“It does not fall under operations (Kahlman’s area, Eds.), but nevertheless, you still need to consider aviation efficiency. If you are able to reduce the CO2 component by flying more energy efficiently, you will reduce the CO2 emissions. The two things are separate: reducing the number of flights you take and the development of new aircraft. And if you do fly, do it as energy neutrally as possible. We should not stop this research, but lead it. There are few trains from here to the United States. But I hear what you’re saying.”

What do you do about sustainability?
“I walk to work and eat vegetarian several times a week. I also see where I can buy sustainable clothing and my rucksack is made of recycled paper.”

A rucksack made of paper? One downpour …
“No, don’t worry, it’s already been wet! They tested it and you can shower with it. It also has a compartment for the laptop. It looks like leather. I also have a throw made of recycled PET bottles. In Portugal I found a business that makes shoes from coconut husks. It takes some time to find, but there are options.”

What can staff and students do to help reduce their CO2 emissions?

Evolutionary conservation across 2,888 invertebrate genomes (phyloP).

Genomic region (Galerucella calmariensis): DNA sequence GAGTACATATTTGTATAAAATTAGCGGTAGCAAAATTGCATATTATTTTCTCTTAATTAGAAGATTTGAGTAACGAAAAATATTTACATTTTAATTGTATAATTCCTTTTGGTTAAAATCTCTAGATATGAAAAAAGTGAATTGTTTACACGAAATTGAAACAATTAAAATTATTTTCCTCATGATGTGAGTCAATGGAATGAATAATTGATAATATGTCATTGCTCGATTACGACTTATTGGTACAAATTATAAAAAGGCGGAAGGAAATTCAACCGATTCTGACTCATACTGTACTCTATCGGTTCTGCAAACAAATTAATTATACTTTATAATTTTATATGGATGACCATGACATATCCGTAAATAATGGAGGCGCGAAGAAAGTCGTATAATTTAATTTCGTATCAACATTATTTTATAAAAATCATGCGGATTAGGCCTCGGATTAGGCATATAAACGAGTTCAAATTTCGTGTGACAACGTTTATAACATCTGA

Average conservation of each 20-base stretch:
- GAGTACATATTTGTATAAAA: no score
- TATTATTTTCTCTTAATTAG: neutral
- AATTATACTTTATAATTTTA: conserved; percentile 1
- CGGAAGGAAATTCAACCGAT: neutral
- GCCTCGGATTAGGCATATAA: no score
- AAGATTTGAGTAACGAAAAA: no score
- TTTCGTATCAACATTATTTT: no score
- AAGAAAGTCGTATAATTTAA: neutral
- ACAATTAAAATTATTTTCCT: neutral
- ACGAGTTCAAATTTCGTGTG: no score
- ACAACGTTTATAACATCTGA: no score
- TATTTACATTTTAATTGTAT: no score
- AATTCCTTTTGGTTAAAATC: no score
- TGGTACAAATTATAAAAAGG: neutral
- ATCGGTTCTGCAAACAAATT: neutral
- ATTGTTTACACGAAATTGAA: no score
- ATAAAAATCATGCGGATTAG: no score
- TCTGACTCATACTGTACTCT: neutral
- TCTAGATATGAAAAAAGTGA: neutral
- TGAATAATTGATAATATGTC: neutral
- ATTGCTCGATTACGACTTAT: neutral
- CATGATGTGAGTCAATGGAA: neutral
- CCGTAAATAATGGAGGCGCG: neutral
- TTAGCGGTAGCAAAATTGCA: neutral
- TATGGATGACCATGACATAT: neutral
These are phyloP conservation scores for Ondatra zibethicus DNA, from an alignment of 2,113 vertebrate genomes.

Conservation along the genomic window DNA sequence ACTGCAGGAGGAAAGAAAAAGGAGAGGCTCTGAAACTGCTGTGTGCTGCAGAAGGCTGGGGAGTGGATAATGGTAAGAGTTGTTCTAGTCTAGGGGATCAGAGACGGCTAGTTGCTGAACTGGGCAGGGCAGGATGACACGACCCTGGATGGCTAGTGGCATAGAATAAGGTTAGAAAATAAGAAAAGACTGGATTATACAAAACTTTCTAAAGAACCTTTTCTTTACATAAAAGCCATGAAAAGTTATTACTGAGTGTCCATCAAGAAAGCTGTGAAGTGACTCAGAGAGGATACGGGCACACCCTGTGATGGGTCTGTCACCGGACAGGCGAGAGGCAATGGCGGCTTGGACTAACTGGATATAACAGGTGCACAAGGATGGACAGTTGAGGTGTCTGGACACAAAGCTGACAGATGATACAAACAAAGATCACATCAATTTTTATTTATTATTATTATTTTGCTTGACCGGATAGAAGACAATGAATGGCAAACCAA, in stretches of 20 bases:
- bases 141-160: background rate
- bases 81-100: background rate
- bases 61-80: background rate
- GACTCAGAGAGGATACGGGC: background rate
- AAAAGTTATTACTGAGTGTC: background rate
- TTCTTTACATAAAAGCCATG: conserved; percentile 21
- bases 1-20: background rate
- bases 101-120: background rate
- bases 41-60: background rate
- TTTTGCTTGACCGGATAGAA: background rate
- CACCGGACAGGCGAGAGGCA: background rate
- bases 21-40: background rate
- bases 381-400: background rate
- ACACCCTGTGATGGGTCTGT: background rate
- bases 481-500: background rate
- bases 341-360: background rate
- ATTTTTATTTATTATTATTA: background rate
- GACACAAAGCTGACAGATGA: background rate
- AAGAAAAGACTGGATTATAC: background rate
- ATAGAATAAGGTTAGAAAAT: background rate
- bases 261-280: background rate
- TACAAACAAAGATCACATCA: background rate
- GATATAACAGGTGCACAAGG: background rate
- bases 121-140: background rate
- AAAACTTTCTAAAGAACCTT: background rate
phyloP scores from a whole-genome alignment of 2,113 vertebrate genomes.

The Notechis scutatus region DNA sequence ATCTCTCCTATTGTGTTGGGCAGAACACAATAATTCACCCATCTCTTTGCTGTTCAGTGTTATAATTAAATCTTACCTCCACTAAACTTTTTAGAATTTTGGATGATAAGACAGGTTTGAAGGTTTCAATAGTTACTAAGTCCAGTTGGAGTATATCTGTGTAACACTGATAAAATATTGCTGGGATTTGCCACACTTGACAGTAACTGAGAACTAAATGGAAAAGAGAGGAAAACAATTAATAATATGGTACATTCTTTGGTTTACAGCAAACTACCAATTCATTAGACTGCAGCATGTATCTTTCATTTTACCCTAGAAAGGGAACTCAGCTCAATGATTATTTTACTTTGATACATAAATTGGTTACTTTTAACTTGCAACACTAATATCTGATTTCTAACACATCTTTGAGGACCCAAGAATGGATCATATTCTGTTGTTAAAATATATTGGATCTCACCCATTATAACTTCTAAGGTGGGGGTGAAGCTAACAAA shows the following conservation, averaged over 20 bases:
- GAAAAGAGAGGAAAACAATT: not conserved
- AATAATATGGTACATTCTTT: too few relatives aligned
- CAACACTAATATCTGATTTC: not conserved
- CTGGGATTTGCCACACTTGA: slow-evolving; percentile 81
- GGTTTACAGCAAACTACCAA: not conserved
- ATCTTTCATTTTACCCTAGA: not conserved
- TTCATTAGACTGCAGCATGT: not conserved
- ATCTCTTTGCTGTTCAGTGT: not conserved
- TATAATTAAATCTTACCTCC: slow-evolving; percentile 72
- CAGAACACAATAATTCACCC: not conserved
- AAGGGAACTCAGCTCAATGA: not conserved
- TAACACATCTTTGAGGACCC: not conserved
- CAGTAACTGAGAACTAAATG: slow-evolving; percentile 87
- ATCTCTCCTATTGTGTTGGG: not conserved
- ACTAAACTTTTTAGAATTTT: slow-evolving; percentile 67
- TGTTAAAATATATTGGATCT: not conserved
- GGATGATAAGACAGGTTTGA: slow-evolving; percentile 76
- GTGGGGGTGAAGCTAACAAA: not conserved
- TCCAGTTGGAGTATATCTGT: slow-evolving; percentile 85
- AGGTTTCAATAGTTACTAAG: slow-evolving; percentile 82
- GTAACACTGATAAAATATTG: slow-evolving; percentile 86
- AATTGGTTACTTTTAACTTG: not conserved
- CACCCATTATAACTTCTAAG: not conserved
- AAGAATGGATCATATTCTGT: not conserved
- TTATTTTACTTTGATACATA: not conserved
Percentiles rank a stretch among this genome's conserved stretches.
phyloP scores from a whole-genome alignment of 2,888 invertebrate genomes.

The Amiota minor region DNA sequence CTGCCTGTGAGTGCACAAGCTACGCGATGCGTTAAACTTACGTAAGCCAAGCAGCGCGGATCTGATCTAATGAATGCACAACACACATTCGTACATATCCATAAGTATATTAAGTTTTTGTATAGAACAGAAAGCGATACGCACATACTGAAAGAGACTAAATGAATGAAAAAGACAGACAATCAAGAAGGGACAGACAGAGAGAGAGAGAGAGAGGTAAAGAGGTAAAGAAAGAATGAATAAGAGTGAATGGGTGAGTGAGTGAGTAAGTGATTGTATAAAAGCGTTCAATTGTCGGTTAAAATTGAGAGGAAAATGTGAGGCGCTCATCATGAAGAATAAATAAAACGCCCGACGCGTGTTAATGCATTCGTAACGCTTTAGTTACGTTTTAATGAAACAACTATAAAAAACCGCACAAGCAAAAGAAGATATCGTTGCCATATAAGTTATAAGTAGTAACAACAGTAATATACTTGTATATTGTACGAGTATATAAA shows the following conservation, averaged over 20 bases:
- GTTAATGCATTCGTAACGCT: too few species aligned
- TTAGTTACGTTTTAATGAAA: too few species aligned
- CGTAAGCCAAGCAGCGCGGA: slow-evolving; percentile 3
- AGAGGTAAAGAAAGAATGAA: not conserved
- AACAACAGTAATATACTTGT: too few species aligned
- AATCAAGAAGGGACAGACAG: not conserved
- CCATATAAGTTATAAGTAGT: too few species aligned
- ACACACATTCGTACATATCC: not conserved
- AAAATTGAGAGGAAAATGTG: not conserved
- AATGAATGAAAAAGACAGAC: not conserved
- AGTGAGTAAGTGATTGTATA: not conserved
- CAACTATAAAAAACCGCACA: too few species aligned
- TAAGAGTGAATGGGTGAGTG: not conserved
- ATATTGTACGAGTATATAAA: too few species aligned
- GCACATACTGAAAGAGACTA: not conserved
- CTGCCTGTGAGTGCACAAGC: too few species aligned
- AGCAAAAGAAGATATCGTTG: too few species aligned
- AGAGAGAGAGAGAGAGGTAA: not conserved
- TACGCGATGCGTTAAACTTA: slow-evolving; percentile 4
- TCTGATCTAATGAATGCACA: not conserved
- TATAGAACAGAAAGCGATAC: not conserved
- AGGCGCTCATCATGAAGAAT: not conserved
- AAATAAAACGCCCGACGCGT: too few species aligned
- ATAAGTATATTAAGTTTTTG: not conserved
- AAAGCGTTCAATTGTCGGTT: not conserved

“The Green Office student initiative will be overhauled and will become Green TU. I think that we should invite student teams to all the TU Delft’s sustainability initiatives. We have 25,000 students so let them join in. They really want to, are exceptionally motivated and have highly creative ideas.”

And staff?
“Come to work by public transport and bicycle. Make conscious decisions about your food choices. Staff need to become more aware, but TU Delft also needs to help raise that awareness.”

When would you be satisfied?
“When we have achieved most of the objectives of the CO2 Roadmap TU Delft in 2030. This would mean that we have reduced most of the CO2 footprint of our electricity, gas, mobility, travel, food and waste. This will be 90% to 95% less emissions than now.”

That is ambitious.
“Van den Dobbelsteen has sketched various areas to look at and we still have 10 years to go. If you include compensation by planting forests, you will go a long way.”

  • There will be an international conference on campus about the CO2 Roadmap TU Delft on 12 December 2019.